After leaving Cedar City, we headed north again. We were facing the end of our trip and our excitement level was down a few notches. Husbeast found petroglyphs outside of Parawan, so we pulled in to take a look at what was left of those. The rocks had fallen in a lot of places so many of them were buried. A school bus full of kids showed up and that shortened our viewing time a little.
The land marks were fewer and farther between after that.
We drove through the small town that claims to be the hometown of world champion bronc riders and then found the ghost town site of Frisco. We stopped to stretch our legs and walk around there wondering at the remaining buildings and pits and took a look at the charcoal ovens.
We crossed a valley full of cows and laughed a little at the one who chose to cross the road as we were headed her way.
We reached Baker Nevada at about noon and pointed the truck toward the Lehman Caves. Naturally a tour reservation was required. I asked about the possibility of one of the three tours being available.
"We only have three spots left on the 1 o'clock tour. The only one available is the Palace Room."
I looked at the tour menu to see if it was worth it. That happened to be the longest tour, meaning we would get to see the most. I bought our tickets, thanked our luck one more time and we spent the next 40 minutes watching a film about Great Basin National Park.
There were 19 people in our group and we waited with the guide for those who were coming in with an appointment. Some of them gave us a look if surprise when we told them we had walked in and made our reservation. That had been the theme of our trip and we kept marveling at how well it continued to work out.
Our guide gave us the rundown of the rules of the tour, the condition of the trail and appointed someone to be at the back of the pack to make sure everyone came through. The goal of the trip was to not touch the walls, the stalactites and stalagmites or anything other that the hand rails that we would see. Before the 70s, guides would allow guests to break off a piece of the cave to take home with them, but they changed the rules after that for the sake of the cave.
We walked down a tunnel entrance to the first room of the cave. They have installed a lighting system that is 40 or so years old, that lights the rooms on the tour and makes it a lot less creepy in my opinion. But in that first room he asked if we would be okay if he turned the lights off so we could see how dark it would be. I liked that less than coming over the mountain in a blizzard. I couldn't hear Husbeast or Weebeast and I didn't dare move toward where I thought they might be. My eyes never could get comfortable and I was grateful when the lights came on again.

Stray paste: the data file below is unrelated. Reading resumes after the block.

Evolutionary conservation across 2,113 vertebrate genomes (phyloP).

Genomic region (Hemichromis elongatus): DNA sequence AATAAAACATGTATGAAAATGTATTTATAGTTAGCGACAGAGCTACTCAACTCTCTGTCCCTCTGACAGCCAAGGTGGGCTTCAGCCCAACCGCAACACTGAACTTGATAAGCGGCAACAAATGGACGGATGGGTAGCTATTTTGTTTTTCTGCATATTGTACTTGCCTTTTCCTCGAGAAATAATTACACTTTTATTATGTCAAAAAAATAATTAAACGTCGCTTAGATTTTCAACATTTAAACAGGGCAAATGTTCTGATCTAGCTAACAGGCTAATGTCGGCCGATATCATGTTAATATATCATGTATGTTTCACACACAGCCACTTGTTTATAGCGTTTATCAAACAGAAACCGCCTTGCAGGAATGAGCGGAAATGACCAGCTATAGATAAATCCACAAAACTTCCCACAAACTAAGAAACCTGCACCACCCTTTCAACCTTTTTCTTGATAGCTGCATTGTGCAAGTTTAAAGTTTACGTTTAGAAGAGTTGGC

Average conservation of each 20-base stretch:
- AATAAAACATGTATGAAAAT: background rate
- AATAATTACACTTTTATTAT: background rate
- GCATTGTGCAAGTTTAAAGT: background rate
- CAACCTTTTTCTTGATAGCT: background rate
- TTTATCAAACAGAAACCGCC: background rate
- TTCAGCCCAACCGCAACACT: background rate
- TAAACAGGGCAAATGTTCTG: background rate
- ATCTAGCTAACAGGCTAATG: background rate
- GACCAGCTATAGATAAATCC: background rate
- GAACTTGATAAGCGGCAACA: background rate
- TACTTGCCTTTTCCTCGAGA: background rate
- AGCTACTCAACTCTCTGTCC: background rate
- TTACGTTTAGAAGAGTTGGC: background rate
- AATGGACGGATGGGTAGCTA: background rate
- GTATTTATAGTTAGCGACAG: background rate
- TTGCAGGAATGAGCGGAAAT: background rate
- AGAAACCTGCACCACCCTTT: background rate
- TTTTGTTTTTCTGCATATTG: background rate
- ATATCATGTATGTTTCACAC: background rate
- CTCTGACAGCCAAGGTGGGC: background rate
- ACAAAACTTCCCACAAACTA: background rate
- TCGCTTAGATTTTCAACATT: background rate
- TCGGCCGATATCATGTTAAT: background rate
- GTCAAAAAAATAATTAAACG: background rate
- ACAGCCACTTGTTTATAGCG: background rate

Weebeast was a sponge on that tour. He asked question after question, observed the rooms for each of the features our guide said would be there and led the group through most of the tour as we continued through each of the rooms for 90 minutes. He loved it! It was yet another feature of this planet that had us in complete awe. Trying to wrap our minds around the age of the features in the cave made me dizzy. The guide was asked what would happen if an earthquake were to hit. He told us that we wouldn't know it until we came up out of the cave. He said during his training he learned that the behaviors of the Earth underground during an earthquake are entirely different from what occurs above ground. It made sense when he finished his thought, as I looked around and the "mightytites" that had grown together and were said to be 1 million years old. Yeah. Think on that....
We had descended into the ground about 200 feet. The climb out was through a long tunnel and it was sloped to make the trip easier, but we could feel the climb as we headed for the door. The guide wrapped up our tour and we perused the gift shop one last time before we headed north. Weebeast was given a Cave Cadet badge for being a good student and leader of our group.
Out last stop that night was in Ely. We drove up to Ruth to look at the largest copper mine in the world, the town of Ruth that had been moved at one point for the expansion of the mine, and then back to Ely to stay at the Nevada Hotel. It was built in 1929 and the rooms still held the same mining town feel of the original building.
We were up early the next morning and on the road before the sun, to make the final leg of our journey home.
We were all a little hesitant to end our vacation because we had enjoyed the way it worked out, the things we had seen and our luck, above all else.
We made it home in time to tour the place and feed and arrived to new calves all over the place.
Could we pull that off again? Probably not with as much luck as we had faced on this trip.
But, I can tell you I am a new fan of the "let's just wing it" system. Now then, for our next trip...